Herman Hollerith

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Herman Hollerith was an American engineer and businessman important in the history of computing for having invented punched card input for program instructions and developed the tabulating company that became International Business Machines.[1]

Hollerith was born on February 29, 1860 in Buffalo, New York. In 1875, Hollerith attended the City College of New York, he graduated from the Columbia School of Mines in 1879 with an engineering degree.[2] After graduating, Hollerith took up work with the United States Census Bureau, and was appointed Chief Special Agent. Hollerith's contribution to computing was inspired by his work at the USCB, especially from Dr. John Shaw Billings who suggested that there should be a way to process the large amount of census data by some mechanical means and pointed out that all nominal information (such as state of birth) could be coded into numbers. Hollerith later recalled, "I was traveling in the West and I had a ticket with what I think was called a punch photograph. The conductor punched out a description of the individual, as light hair, dark eyes, large nose, etc. So you see, I only made a punch photograph of each person."[3]

In 1884, Hollerith invented a mechanical way to rapidly tabulate census information. He recognized that cards could be used as storage medium for census data once the information was turned into numbers that could be punched on a card. His experiments lad to a process by where a pin would go through a hole in the card to complete an electrical circuit. In 1889, the Census Bureau staged a competition; the three competitors had to process the 10,491 returns of the 1880 population census for St. Louis by recording of the returns onto the cards or paper slips and then tabulating the results into statistical tables. At the first step the Hollerith system was no faster than the competing manual systems. But in the tabulation phase it came into its own, proving up to ten times as fast; furthermore, many other tabulations became possible once the deck of cards was ready. The commission was unanimous in recommending that the Hollerith Electric Tabulating System be adopted for the 1890 census. Hollerith's system by which cards could be read and tabulated on a mechanical counter through a circuit completion was called the Hollerith Electric Tabulating System. It read cards one by one, using a "press" of 288 retractable spring-loaded pins. When the press was lowered onto the card, pins that dropped through the holes dipped into a mercury cup, and completed an electrical circuit, which added one to one of forty counters on the front of the machine. By 1890, the machines were improved so that a simple keyboard could be used to punch the cards. As a Census official he subcontracted with Western Electric to build 700 card punches and several hundred tabulators, and negotiated with paper manufacturers to supply the 60 million-plus manila cards needed. He trained 2000 clerks in Washington to use the system; they punched 100 cards a minute, while 80 other clerks ran tabulators that counted a thousand cards an hour. The process produced tables much faster than the 1880 census.[4]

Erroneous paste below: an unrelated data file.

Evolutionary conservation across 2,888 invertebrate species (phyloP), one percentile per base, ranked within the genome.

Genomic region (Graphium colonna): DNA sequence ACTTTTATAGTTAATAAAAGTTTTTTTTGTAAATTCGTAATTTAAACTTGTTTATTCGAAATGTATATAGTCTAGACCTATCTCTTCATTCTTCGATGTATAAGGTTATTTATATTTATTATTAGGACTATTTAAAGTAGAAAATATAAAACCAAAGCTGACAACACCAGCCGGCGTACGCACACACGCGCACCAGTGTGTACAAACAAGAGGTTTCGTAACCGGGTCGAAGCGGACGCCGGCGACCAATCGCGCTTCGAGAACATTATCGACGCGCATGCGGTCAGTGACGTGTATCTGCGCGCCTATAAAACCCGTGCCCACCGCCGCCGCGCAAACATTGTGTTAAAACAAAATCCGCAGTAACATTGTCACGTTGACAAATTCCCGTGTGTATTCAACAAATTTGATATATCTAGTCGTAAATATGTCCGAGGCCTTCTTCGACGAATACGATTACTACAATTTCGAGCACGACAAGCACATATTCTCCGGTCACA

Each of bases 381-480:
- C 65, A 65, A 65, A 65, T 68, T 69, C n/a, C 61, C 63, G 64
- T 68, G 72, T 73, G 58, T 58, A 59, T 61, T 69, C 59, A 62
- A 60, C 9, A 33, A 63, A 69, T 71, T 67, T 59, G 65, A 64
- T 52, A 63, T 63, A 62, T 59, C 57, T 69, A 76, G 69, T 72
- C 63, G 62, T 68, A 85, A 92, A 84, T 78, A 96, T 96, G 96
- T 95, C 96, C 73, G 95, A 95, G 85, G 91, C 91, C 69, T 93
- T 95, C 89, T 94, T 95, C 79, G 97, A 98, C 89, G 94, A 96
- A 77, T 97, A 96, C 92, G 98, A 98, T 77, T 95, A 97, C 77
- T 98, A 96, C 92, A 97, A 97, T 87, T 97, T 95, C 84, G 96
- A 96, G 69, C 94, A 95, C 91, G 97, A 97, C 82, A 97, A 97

By 1891 the Norwegians adopted the system for their census, followed by Russia, Britain and Canada. Hollerith started his own business in 1896 that provided machines and cards to census bureaus around the world, and to insurance companies. He founded the Tabulating Machine Company, a predecessor to the International Business Machines Corporation.

Bibliography

  • Austrian, Geoffrey. Herman Hollerith, forgotten giant of information processing Columbia University Press, 1982.

Notes

  1. Douglas W. Jones. Punched Cards: A brief illustrated technical history. University of Iowa Punched Card Collection. Retrieved on 2009-02-22. mirror
  2. O'Connor, J. J. and Robertson, E. F. (July 1999). Hollerith Biography. School of Mathematics and Statistics University of St. Andrews, Scotland. Retrieved on 2007-05-14.
  3. William Aspray and Martin Campbell-Kelly Computer: A History of the Information Machine. (1996) p. 22.
  4. Aspray and Campbell-Kelly, p. 23-25. The original punch cards were destroyed after use, A later fire destroyed the original manuscript census returns for 1890.